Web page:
Over at the Literary Hub, Valerie Miles writes about the life and work of Spanish writer Rafael Chirbes. His forthcoming novel On the Edge is the first of his books to be translated into English and one of the most anticipated books of 2016.
Over at Hyperallergic, art, activism, and literature collide in When We Fight, We Win!: Twenty-First-Century Social Movements and the Activists That Are Transforming Our World by Greg Jobin-Leeds and AgitArte. Pair with our own Bill Morris’s review of The Black Power Mixtape 1967-1975.
“In order to overcome their creative challenges, the authors I interviewed didn’t need to write prettier sentences: They needed to become more disciplined, more generous, braver. Literature seems to require these qualities of us, somehow, both in writing and in reading.” Joe Fassler‘s “By Heart” series at The Atlantic provides us with another year’s worth of writing wisdom, including advice from Alexander Chee, Michael Chabon, Lydia Millet, et al. We also highly recommend the conversation between Chee, Emily Barton, and Whitney Terrell about the decade each of them took to see their novels realized in the world.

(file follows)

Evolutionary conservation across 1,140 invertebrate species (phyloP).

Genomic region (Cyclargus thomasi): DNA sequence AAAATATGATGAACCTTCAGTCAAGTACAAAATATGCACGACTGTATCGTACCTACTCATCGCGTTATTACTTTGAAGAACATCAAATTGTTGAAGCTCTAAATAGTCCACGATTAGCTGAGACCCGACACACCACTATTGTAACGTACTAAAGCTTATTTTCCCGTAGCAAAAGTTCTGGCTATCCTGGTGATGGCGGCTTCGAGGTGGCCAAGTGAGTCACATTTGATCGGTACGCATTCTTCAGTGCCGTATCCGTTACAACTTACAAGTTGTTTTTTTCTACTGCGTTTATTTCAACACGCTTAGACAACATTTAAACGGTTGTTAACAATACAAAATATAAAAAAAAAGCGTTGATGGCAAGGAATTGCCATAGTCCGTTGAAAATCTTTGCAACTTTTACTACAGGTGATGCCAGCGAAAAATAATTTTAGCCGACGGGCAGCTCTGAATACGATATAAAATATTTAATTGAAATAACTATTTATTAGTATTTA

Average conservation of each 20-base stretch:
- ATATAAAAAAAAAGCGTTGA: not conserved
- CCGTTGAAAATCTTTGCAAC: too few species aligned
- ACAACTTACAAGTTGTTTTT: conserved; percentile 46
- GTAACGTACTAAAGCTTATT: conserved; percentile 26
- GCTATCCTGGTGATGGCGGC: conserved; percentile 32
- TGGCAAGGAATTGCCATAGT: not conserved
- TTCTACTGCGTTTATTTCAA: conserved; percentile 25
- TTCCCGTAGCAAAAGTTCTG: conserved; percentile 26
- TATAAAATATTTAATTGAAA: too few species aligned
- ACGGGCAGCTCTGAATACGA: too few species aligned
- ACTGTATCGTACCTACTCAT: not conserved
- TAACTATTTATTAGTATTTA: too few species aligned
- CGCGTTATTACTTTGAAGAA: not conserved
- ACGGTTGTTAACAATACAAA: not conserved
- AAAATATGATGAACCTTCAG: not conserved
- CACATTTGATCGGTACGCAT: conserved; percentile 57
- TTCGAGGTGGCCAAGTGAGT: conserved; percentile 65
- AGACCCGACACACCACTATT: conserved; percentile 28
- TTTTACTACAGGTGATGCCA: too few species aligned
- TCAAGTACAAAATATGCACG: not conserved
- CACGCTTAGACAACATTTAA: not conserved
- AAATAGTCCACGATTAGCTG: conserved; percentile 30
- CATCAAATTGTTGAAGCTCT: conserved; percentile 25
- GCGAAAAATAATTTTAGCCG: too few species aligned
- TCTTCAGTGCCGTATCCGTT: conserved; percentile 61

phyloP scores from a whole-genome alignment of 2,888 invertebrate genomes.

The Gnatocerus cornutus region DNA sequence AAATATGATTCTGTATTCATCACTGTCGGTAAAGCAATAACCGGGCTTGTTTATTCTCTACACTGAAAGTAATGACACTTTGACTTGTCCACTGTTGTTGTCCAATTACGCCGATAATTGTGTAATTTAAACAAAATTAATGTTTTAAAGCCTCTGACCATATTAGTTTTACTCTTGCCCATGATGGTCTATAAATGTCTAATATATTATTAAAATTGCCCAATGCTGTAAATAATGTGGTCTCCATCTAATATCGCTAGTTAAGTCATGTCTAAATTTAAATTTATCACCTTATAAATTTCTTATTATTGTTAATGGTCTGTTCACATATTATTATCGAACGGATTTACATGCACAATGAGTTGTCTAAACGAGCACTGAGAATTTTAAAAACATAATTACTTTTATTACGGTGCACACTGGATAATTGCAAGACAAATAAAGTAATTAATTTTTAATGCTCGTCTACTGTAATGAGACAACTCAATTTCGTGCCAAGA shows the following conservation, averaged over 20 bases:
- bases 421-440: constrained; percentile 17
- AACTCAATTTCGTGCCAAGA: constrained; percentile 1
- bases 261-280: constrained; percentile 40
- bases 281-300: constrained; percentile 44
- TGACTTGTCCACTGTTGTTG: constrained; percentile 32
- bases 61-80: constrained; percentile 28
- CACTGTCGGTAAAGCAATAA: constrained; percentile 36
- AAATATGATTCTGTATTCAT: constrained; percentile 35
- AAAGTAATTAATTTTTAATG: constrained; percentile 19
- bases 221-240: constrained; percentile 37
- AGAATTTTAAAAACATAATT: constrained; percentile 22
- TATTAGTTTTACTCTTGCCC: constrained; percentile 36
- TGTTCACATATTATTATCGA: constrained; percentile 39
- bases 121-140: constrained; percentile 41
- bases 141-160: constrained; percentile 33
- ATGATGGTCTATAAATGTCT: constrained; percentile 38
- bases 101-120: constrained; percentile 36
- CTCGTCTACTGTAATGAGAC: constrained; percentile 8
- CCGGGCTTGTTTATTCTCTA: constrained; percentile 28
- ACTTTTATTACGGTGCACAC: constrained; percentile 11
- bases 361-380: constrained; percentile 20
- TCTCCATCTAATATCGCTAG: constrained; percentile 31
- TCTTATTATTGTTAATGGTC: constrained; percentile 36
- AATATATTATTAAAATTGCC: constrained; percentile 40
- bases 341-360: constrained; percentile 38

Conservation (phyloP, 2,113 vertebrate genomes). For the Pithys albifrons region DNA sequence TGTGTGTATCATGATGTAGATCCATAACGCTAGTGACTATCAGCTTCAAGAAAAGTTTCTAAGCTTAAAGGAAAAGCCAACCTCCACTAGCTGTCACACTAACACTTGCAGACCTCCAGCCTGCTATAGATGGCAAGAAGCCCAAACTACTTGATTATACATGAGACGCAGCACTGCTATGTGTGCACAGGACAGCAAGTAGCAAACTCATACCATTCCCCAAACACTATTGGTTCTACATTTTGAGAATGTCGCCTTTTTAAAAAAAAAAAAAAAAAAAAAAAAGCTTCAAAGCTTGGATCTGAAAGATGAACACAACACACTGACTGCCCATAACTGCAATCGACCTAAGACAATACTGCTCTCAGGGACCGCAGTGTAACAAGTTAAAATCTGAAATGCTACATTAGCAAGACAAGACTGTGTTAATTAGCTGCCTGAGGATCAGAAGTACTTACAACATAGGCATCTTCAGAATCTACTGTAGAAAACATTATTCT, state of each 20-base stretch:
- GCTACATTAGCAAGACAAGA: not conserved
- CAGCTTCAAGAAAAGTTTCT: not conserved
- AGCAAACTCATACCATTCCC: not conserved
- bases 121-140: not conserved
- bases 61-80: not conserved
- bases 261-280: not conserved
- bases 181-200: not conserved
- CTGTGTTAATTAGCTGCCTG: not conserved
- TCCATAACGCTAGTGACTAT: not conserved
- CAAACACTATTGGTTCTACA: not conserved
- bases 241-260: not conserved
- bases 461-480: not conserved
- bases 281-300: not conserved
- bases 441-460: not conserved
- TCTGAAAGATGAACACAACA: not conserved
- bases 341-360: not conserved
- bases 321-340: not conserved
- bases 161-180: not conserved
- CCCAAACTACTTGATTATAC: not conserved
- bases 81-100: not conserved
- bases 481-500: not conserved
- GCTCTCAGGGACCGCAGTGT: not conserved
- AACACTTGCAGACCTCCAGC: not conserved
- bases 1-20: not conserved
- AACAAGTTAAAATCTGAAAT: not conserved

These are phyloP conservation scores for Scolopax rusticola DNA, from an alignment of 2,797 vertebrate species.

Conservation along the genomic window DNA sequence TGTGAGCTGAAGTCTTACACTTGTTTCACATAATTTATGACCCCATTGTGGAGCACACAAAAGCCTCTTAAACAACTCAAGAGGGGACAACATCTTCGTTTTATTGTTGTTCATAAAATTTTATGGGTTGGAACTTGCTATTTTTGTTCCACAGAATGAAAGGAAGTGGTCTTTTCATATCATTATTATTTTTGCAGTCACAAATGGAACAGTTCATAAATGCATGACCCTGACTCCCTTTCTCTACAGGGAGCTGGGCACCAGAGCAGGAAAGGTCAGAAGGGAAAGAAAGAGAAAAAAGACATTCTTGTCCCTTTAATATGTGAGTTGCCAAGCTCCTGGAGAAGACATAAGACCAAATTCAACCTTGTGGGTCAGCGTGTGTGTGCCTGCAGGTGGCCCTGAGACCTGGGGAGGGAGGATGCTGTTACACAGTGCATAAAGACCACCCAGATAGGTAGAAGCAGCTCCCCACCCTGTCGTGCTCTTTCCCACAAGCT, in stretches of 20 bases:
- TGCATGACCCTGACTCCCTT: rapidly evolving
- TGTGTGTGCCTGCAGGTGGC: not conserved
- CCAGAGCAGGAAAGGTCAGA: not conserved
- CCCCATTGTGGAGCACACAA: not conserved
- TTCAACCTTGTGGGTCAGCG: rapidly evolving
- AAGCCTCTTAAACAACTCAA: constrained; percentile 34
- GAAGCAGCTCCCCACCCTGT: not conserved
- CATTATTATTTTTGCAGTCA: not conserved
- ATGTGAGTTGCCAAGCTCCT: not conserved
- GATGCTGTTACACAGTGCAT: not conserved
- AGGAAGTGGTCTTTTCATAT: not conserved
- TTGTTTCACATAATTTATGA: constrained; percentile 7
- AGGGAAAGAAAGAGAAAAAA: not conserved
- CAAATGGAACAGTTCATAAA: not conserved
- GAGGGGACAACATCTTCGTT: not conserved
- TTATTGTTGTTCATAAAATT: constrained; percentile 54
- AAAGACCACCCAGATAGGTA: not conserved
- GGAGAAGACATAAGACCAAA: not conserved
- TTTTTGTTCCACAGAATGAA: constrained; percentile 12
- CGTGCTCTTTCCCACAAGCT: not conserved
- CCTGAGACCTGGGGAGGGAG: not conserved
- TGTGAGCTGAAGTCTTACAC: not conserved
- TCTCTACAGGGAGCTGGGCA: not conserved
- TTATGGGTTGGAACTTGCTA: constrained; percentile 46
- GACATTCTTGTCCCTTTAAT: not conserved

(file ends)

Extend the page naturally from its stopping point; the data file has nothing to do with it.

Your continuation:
Asymptote, a new international journal of literary translation, is up for free online and comes packed with ear candy. Though all the content is translated into English, an audio recording of the authors reading their work in the original language accompanies many of the pieces.
At Page-Turner, Willing Davidson interviews Karen Russell, the newly minted MacArthur Genius, Swamplandia! author and 20 Under 40 alum. The conclusion this writer came to after reading their back-and-forth? The phrases “luck lightning” and “King Doomsday” need to be used more often. (FYI, we published our own interview with Russell back in February.)
WARNING: Do not visit the website for Michigan State’s Celebrity Lecture Series unless you have a substantial amount of free time to kill. Before you even need to scroll down, you have access to audio from Edward Albee, Maya Angelou, Margaret Atwood, and Pat Conroy.